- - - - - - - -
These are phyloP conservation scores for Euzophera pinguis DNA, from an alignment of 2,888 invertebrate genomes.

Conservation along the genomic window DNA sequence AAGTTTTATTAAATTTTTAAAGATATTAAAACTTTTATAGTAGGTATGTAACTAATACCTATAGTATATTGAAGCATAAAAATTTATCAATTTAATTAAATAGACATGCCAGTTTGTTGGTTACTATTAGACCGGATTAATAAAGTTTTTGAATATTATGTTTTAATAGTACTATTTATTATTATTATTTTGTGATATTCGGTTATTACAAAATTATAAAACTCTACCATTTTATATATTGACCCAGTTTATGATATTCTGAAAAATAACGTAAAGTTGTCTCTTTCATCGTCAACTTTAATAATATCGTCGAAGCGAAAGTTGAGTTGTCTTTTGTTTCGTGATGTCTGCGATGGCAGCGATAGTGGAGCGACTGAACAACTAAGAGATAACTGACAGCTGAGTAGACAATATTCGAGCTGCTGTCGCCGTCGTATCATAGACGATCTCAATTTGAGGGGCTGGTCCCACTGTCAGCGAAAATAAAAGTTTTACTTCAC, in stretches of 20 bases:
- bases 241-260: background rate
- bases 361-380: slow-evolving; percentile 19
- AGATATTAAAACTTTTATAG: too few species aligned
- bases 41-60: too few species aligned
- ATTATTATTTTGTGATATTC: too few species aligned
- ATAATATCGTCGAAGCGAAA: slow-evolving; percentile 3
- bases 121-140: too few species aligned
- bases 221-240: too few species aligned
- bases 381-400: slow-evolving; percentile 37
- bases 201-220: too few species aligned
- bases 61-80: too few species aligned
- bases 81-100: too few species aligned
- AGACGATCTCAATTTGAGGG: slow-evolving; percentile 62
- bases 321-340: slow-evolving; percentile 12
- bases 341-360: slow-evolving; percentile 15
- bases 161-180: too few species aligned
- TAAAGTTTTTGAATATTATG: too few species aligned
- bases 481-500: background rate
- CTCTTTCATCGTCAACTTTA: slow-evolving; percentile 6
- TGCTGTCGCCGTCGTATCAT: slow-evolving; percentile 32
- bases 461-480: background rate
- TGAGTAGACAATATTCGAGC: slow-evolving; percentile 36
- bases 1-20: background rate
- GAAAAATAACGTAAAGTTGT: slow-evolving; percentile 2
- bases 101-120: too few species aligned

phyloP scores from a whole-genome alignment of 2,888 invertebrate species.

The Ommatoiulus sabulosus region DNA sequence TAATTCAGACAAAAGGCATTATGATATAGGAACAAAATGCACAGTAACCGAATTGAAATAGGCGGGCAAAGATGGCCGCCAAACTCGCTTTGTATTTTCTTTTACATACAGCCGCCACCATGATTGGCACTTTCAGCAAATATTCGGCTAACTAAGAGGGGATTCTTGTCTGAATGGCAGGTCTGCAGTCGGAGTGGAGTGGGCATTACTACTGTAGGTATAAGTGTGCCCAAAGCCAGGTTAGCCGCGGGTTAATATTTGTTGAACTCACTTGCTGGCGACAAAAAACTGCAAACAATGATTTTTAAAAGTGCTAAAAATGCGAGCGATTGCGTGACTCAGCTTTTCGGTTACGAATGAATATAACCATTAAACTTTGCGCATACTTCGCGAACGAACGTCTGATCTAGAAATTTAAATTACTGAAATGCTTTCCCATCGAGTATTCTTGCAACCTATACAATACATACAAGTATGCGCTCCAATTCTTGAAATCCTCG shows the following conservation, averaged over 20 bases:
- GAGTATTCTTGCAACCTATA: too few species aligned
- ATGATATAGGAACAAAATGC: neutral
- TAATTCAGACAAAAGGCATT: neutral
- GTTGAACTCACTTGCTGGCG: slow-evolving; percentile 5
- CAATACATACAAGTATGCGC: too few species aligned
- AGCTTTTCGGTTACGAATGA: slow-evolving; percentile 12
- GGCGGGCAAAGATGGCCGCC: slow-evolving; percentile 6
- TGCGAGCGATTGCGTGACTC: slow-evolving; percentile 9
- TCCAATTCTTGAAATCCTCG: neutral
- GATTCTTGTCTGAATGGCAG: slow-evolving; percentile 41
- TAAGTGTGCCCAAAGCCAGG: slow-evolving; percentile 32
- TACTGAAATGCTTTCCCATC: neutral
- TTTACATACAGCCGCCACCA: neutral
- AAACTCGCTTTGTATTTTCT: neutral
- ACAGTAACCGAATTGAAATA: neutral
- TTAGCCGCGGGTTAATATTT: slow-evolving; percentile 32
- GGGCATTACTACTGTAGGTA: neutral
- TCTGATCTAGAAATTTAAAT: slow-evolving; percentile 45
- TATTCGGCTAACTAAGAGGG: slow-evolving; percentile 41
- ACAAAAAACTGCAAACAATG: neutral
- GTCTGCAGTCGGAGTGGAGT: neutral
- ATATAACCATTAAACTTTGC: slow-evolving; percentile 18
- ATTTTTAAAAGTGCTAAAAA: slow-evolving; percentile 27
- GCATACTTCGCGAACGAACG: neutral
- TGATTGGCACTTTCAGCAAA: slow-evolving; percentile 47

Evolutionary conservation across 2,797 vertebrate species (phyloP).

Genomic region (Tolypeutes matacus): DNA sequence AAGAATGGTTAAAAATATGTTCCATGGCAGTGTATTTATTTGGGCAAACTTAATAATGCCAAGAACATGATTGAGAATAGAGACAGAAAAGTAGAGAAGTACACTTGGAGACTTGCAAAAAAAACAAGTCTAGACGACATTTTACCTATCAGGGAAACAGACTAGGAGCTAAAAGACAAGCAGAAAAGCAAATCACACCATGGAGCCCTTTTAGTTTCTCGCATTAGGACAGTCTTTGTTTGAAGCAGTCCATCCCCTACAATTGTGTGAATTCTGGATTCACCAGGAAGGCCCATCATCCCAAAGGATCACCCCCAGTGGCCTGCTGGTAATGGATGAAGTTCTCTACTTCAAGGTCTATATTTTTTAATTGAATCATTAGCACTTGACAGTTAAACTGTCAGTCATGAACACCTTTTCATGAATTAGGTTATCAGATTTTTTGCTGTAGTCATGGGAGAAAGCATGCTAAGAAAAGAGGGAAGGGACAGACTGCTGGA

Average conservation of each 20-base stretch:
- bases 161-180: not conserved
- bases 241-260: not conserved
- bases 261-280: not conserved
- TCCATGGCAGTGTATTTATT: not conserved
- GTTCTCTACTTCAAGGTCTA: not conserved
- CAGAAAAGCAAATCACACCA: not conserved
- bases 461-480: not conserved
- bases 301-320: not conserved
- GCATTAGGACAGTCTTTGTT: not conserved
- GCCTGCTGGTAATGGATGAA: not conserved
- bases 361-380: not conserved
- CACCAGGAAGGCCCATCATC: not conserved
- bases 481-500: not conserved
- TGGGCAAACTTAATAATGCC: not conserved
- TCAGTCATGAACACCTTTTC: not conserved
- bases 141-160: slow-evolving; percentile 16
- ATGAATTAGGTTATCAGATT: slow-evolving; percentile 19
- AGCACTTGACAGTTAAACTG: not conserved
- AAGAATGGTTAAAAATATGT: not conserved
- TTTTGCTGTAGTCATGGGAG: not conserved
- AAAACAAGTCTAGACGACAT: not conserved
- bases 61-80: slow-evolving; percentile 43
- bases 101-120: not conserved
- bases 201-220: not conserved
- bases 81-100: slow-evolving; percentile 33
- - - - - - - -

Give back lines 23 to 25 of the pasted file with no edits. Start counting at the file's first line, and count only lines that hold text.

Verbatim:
- bases 461-480: background rate
- TGAGTAGACAATATTCGAGC: slow-evolving; percentile 36
- bases 1-20: background rate